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Geoscience Australia conducts aviation trial on satellite-based augmentation system

Geoscience Australia conducts aviation trial on satellite based augmentation system

According to a recent
press release
, a new satellite positioning technology currently being
trialled by Geoscience
to improve aviation safety and efficiency. The aviation trial is
one of 25 currently being run across the country.

The  Satellite-Based
Augmentation System (SBAS) project  is led by Airservices Australia on behalf of the aviation industry.
Under the project, Airservices Australia is fitting SBAS technology into
aircraft and testing it across regional Australia.

SBAS utilises space-based and ground-based infrastructure to
improve the accuracy, integrity and availability of basic Global Navigation
Satellite System (GNSS) signals, such as those currently provided by the Global
Positioning System (GPS). SBAS already developed internationally
include WAAS in
the United States and EGNOS in

Airservices Australia will receive up to A$310 000 in
funding from the Australian and New Zealand governments to trial the technology.

The aviation component of the trial will test two
technologies: the first and second generation SBAS. SBAS technology provides
accurate guidance for landing procedures at regional aerodromes where ground
infrastructure may not be as advanced as that used at larger airports.

An operational SBAS would improve safety, by guiding pilots
with greater accuracy, especially those flying into regional aerodromes
operating under Instrument Flight Rules (IFR).

Geoscience Australia's SBAS project manager Dr John Dawson
explained that SBAS-assisted aircraft approaches are eight times safer than
those that use ground-based navigation aids.

"This could mean a pilot can now attempt a landing
without visuals down to 200 feet," he said

According to Dr Dawson, the safety and efficiency benefits
this technology provides will result in fewer flights being cancelled or
diverted, and can also reduce the number of landing attempts flights may need
to make during poor weather.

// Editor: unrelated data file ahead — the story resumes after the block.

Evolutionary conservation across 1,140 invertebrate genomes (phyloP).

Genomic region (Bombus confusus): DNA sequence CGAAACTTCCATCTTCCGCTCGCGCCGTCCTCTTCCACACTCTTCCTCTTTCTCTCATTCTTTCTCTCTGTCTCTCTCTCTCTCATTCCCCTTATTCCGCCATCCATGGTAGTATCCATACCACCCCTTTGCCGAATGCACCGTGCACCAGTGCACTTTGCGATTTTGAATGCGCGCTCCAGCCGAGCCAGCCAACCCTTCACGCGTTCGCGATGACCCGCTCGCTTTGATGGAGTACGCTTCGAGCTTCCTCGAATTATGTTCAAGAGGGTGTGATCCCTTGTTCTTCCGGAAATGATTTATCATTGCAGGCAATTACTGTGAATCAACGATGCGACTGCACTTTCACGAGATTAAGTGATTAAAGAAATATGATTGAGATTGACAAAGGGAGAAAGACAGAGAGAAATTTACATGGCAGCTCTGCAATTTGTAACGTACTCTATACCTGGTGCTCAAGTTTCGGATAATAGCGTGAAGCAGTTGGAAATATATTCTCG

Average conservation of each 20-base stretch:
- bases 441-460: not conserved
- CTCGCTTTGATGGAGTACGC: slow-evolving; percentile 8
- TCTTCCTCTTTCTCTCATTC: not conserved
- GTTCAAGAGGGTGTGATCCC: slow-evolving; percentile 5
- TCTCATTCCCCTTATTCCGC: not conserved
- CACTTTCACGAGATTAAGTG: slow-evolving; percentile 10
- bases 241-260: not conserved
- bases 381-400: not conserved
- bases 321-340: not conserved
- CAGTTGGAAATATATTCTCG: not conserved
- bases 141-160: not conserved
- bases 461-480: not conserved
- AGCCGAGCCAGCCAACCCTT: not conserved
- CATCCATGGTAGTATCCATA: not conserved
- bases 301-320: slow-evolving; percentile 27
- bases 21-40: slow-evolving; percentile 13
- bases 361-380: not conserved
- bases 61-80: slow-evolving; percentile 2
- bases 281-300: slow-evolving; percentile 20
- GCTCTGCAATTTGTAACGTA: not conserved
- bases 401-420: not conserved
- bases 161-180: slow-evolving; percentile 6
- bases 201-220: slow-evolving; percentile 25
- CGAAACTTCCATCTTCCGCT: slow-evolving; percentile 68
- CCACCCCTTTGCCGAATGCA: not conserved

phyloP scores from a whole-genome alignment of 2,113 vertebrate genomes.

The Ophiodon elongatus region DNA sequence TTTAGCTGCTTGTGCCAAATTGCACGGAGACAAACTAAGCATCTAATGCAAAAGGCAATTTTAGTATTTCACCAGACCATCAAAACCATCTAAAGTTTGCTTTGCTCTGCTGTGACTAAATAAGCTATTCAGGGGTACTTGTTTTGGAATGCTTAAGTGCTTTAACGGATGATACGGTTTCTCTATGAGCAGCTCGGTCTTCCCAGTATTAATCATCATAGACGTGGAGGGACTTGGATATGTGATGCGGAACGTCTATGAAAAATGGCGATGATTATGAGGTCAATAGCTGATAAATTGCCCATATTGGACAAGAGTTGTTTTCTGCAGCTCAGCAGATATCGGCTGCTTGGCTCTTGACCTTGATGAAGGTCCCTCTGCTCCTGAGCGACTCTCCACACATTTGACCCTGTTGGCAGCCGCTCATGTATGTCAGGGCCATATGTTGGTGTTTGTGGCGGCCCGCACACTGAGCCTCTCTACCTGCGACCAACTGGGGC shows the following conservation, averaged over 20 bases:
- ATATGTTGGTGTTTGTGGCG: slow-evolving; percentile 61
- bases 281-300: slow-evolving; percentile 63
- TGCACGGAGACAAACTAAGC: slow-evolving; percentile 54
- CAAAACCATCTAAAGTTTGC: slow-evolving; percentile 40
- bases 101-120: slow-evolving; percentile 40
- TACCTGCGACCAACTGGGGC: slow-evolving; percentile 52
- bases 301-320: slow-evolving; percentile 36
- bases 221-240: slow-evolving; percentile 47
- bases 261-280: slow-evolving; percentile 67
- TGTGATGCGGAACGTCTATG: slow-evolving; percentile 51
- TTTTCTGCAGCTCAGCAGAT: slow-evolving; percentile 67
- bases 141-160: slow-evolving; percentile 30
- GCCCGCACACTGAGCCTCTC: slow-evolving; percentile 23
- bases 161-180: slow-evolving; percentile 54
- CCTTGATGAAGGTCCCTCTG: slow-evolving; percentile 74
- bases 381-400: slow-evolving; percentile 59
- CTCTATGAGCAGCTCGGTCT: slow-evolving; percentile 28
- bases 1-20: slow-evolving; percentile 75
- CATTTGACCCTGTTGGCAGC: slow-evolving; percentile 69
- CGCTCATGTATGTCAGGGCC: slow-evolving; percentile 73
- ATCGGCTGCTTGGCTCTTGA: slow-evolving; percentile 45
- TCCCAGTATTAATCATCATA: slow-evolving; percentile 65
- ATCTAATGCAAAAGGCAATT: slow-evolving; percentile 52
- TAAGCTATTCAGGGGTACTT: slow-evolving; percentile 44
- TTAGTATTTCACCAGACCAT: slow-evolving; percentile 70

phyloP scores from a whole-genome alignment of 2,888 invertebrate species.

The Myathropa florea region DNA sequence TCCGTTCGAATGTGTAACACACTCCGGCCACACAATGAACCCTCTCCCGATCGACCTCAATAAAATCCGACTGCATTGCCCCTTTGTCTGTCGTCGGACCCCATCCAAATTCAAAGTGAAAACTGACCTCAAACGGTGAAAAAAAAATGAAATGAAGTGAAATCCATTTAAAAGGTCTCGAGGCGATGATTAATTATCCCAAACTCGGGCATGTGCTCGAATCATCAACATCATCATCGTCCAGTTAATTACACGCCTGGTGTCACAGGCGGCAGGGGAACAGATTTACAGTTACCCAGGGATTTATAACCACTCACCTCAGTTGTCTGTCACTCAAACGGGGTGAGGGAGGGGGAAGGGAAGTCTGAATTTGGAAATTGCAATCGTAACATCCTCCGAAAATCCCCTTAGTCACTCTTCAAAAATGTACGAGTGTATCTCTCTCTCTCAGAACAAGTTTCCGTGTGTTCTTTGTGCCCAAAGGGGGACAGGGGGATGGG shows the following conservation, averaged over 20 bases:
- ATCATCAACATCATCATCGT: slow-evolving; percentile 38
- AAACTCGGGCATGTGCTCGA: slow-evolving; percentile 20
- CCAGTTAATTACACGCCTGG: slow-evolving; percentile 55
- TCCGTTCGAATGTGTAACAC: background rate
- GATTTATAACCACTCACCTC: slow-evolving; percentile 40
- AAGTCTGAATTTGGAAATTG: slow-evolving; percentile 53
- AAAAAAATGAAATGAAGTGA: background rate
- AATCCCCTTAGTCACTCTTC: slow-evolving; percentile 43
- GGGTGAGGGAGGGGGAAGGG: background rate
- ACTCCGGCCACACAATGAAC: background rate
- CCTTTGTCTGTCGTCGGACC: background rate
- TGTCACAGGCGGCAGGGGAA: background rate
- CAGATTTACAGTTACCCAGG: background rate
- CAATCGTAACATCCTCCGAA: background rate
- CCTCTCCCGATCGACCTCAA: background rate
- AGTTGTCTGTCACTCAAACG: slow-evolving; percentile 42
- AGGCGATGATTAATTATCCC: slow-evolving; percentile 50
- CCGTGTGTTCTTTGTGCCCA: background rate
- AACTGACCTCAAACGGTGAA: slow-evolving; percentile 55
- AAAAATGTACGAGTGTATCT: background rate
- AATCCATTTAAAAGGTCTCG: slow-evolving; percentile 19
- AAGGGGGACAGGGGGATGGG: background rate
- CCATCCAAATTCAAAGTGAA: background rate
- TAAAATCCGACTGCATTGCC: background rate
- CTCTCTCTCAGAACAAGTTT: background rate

This will be of particular benefit to services like the
Royal Flying Doctor Service, which provides emergency medical transport and
primary health care to rural and remote Australia. Such operation often needs
to undertake landings in varying weather conditions and at small, remote
airfields and other locations where infrastructure and technology is limited.

The broader two-year SBAS trial program includes projects in
the agriculture, construction, consumer and utilities, resources, spatial and
transport industries. It is being funded with A$12 million from the Australian
Government and a further A$2 million from the New Zealand Government.

As reported
, Geoscience
 is working with the Cooperative Research Centre for Spatial
Information on a test-bed project for SBAS. The project is funded through the
Department of Industry, Innovation and Science, and Department of
Infrastructure and Regional Development.

Through this project, Australia joins USA, Europe, Russia,
India and Japan, as countries who have invested in infrastructure that delivers
satellite-based corrections via an SBAS.

SBAS is expected to overcome the current gaps in mobile and
radio communications and can improve positioning accuracy in Australia to less
than 5 centimetres from the current accuracy of 5 to 10 metres.

In November
last year
, the Australian Government launched the world’s first national
trial for the integration of Precise Point Positioning corrections into a SBAS
service The SBAS trial is being managed by Geoscience Australia in
partnership with the global technology companies GMV, Inmarsat and Lockheed

Minister for Resources and Northern Australia Matt Canavan,
Geoscience Australia CEO James Johnson, and Airservices Australia CEO Jason
Harfield, recently hosted an event at Canberra International Airport to
demonstrate the technology to representatives from the aviation industry and

Aircraft used for the demonstration included the
Toll Air Ambulance which is used for patient rescue, retrieval and treatment in
communities in New South Wales and the ACT, and a plane used by the Royal
Flying Doctor Service.

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